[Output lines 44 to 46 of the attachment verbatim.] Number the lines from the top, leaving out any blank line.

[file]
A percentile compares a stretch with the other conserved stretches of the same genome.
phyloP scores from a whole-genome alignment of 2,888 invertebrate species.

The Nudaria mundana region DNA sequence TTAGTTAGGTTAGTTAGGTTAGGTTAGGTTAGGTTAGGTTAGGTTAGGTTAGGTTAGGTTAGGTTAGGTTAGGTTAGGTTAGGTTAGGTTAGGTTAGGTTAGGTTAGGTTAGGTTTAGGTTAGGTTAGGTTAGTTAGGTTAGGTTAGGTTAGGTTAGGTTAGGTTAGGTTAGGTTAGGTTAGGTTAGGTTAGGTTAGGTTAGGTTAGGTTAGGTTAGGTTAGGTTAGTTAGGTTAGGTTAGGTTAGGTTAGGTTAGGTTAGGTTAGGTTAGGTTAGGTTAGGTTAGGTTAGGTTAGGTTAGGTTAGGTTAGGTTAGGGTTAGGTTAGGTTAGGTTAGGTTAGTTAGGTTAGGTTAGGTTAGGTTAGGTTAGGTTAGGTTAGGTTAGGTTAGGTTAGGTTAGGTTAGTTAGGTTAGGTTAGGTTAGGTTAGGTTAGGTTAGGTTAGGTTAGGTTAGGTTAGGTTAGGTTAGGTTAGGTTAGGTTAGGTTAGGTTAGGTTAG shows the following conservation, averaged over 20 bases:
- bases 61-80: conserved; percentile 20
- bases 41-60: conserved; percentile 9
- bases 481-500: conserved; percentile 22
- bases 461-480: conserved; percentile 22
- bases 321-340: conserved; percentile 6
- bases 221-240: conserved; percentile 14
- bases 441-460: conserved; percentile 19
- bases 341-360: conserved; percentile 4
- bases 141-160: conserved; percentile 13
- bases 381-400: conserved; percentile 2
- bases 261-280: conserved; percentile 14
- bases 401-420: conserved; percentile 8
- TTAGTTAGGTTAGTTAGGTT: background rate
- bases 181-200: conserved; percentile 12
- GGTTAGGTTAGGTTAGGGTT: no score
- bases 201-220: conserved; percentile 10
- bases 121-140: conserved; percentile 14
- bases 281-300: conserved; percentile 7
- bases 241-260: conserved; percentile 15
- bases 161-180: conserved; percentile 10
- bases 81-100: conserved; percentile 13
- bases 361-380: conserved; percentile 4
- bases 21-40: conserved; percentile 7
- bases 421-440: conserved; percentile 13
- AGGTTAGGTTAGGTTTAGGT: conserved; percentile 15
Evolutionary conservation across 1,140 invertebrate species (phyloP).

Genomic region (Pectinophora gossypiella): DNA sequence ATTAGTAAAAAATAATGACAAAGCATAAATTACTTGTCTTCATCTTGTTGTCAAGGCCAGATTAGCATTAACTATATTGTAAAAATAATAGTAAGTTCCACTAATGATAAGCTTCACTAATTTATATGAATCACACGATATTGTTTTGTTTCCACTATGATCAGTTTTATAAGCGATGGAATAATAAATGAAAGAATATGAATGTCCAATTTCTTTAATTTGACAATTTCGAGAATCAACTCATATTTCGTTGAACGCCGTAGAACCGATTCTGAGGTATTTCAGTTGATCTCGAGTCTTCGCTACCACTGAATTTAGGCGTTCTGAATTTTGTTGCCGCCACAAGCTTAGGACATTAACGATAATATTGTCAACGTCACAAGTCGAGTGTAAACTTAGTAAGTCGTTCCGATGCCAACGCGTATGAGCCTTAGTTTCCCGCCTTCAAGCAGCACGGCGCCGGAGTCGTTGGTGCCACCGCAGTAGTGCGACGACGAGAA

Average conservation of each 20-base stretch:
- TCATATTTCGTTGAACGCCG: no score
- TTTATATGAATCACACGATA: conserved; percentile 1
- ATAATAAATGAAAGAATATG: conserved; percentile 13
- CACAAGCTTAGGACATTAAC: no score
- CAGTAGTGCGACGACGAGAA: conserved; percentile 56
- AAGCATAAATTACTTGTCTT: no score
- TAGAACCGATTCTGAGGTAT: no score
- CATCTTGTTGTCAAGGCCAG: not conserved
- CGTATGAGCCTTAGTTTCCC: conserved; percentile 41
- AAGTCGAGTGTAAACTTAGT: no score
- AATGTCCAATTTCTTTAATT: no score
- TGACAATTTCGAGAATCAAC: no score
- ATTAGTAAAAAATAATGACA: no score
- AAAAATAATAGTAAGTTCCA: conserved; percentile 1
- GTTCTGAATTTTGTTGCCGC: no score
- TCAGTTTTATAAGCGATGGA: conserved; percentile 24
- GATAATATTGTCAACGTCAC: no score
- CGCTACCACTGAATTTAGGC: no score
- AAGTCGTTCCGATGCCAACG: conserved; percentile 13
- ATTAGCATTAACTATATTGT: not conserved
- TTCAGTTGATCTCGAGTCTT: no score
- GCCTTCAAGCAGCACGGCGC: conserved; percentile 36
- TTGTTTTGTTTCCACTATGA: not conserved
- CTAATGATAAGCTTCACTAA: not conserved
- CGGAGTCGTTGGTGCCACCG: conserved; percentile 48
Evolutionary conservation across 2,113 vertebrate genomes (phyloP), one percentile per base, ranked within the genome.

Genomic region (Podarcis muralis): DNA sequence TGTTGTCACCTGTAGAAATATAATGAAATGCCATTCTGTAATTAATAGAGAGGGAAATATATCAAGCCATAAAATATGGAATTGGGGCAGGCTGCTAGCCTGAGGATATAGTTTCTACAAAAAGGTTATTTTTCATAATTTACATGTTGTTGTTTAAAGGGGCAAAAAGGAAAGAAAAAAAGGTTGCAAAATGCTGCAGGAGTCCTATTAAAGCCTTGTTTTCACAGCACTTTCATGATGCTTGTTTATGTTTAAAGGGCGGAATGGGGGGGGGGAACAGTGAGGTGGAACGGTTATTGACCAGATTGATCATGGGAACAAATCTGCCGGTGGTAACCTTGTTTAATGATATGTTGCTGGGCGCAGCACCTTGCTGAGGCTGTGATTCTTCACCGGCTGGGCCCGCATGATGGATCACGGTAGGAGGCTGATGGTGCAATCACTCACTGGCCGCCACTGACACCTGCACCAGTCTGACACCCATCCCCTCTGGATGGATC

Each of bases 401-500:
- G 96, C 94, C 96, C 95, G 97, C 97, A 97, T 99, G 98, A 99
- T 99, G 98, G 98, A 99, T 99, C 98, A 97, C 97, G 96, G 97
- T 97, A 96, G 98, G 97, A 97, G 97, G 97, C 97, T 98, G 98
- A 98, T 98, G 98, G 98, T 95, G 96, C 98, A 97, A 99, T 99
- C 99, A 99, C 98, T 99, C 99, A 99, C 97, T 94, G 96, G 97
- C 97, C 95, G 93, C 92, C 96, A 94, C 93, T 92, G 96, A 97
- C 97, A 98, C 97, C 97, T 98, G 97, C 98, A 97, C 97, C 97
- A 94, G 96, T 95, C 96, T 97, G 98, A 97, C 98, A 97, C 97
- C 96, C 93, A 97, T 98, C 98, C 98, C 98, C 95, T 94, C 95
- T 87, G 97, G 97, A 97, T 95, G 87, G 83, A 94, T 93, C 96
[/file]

- ATTAGTAAAAAATAATGACA: no score
- AAAAATAATAGTAAGTTCCA: conserved; percentile 1
- GTTCTGAATTTTGTTGCCGC: no score